in the technology industry you either write the code or sell the code.
if AOC achieves a world without farting cows those distinctions may be just that. but in reality there is no startup “ecosystem,” it’s a caste system.
i don’t think this is cool but it’s the truth so i’m reporting it.
marketers who don’t know how to build products — yet rely on built products to survive and advance their career — have two choices:
- learn to code
- be proud they don’t know how
most marketers choose #3: shame and embarrassment. i know, because i used to be one of those marketers.
marketers at tech conferences are like slightly chubby people who “let go” last winter and now have to face a beach day.
they go to events and blurt out things like “oh, i’m not technical” when someone asks what they’re working on. no one taught them to say this, they do it instinctively, like cats hunting rodents.
being “non technical” in the tech industry is a Scarlett Letter.
for this reason i want to deter as many people as possible from choosing #2.
it’s the Fat Positive equivalent for your career and guess what: fat people don’t live as long (by 5-20 years) as fit people.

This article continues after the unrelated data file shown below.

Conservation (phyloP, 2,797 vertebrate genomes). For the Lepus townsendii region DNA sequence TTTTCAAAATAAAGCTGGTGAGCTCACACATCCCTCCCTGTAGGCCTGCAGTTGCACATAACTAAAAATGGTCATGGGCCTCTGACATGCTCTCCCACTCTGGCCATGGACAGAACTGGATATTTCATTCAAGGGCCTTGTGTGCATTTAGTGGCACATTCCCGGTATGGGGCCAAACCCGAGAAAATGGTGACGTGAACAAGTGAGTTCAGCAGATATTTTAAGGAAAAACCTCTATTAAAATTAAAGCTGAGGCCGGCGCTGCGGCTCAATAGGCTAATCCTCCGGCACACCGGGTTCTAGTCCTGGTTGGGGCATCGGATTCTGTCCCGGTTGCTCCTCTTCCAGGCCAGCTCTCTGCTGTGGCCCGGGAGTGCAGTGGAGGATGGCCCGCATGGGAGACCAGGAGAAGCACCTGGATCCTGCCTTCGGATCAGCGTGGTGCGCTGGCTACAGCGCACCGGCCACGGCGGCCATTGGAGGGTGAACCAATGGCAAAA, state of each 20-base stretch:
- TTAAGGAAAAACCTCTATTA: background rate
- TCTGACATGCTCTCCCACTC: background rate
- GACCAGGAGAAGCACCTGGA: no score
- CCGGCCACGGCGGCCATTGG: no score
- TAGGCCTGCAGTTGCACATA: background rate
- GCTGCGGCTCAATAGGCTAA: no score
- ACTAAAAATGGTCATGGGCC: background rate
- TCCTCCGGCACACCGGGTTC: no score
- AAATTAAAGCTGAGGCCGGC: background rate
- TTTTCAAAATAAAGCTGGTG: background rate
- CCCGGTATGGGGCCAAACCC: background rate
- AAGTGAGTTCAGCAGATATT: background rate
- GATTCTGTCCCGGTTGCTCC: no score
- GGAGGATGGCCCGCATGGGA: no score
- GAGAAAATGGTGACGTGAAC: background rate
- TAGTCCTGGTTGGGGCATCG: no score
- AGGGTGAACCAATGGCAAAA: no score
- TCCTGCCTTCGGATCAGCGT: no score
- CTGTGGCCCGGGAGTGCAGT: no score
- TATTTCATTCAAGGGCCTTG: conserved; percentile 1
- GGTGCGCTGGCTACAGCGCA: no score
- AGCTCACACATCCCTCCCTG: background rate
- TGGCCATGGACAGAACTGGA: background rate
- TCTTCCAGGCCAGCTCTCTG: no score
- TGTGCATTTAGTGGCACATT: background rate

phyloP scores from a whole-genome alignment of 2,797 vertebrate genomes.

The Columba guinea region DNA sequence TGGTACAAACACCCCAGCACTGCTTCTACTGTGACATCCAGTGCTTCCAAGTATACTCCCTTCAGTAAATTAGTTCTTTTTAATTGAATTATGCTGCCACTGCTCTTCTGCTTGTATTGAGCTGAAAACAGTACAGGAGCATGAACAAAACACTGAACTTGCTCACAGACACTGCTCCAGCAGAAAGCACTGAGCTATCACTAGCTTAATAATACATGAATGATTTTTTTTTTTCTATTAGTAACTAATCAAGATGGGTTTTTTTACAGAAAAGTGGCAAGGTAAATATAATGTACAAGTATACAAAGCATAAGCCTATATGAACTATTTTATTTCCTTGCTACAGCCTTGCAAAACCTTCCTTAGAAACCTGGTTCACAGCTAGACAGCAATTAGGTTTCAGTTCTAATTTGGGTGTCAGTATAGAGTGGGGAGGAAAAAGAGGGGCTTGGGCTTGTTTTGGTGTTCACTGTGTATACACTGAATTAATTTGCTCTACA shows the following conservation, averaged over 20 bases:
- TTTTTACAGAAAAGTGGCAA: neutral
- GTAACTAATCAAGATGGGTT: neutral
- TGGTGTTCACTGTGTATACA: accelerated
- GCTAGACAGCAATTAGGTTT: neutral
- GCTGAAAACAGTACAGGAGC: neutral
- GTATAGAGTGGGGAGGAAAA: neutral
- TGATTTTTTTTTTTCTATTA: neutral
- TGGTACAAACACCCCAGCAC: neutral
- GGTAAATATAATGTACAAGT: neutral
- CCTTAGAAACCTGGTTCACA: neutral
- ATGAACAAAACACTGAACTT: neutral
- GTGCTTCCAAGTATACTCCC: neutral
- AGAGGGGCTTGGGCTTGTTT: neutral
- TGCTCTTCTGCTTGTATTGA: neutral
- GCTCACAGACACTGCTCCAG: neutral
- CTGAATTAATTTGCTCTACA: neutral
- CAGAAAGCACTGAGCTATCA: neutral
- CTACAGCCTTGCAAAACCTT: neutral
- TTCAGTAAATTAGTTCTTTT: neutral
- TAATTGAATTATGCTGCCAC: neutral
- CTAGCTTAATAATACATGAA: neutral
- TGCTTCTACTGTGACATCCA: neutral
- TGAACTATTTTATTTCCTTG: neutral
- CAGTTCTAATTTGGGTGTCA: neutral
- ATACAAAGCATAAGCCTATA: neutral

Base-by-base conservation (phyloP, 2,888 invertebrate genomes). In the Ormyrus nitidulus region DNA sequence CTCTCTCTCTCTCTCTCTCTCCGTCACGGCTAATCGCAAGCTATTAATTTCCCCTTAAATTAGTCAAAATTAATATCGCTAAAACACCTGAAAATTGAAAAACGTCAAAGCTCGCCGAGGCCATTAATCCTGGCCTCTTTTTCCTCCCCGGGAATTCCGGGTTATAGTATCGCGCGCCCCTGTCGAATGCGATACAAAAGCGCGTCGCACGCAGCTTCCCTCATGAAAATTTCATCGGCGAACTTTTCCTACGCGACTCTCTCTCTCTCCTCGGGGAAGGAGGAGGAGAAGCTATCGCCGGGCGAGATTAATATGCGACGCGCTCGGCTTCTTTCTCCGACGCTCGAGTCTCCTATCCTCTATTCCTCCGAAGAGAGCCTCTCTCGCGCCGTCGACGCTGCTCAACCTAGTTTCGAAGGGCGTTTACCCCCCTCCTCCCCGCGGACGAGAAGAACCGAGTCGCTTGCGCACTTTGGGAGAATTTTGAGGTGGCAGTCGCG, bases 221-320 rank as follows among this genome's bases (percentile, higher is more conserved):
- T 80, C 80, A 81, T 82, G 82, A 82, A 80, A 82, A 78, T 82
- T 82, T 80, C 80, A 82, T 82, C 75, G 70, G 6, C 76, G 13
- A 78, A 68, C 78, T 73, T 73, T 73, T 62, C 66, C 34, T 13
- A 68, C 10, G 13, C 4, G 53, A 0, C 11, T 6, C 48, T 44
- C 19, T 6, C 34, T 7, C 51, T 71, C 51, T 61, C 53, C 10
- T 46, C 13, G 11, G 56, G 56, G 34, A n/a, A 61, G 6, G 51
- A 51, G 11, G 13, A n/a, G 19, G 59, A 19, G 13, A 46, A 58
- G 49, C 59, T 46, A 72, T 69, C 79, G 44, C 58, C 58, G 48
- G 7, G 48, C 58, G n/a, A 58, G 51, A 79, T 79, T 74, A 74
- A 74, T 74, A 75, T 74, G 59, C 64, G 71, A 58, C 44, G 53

it’s actually an anomaly there is such a thing as a technology career without knowing how to build it.
just look at the music industry. can you be a producer without Pro Tools? without being able to riff a couple piano chords? understand the circle of fifths? time signatures, key signatures?
a musician for 16 years, i still refine my craft. most recently i spent 6 weeks in Los Angeles at a production “bootcamp” to get better at compression, EQ, and arrangement.
i’ve performed 100s of times around the country and recorded albums in 7 professional studios. and music is just a hobby!
doesn’t that which pays your rent, buys your food, and sends flowers to your mother deserve more attention?
marketers are excellent Excuse Makers.
i try to empathize because i used to be a champion excuse maker myself. “i just need to raise money, to hire the people, to build what i want” is the mantra. but then i wrote the best post on learning to code and haven’t looked back.
the “co-founder” philosophy hasn’t helped. it discourages Renaissance makers. the best companies of tomorrow will be founded by individuals with a vision, not friends with an idea.
in a perfect world there wouldn’t be developer elitism, only camaraderie between technical and non technical functions of an organization.
engineering peers wouldn’t feel (or even be paid) more than you, because your work (acquiring customers) is indeed more important and more difficult than theirs. i’ve maintained this unpopular opinion publicly for years.
in the words of my new mentee Will, our duty in tech is to “build what we know,” and build it with our own bare hands.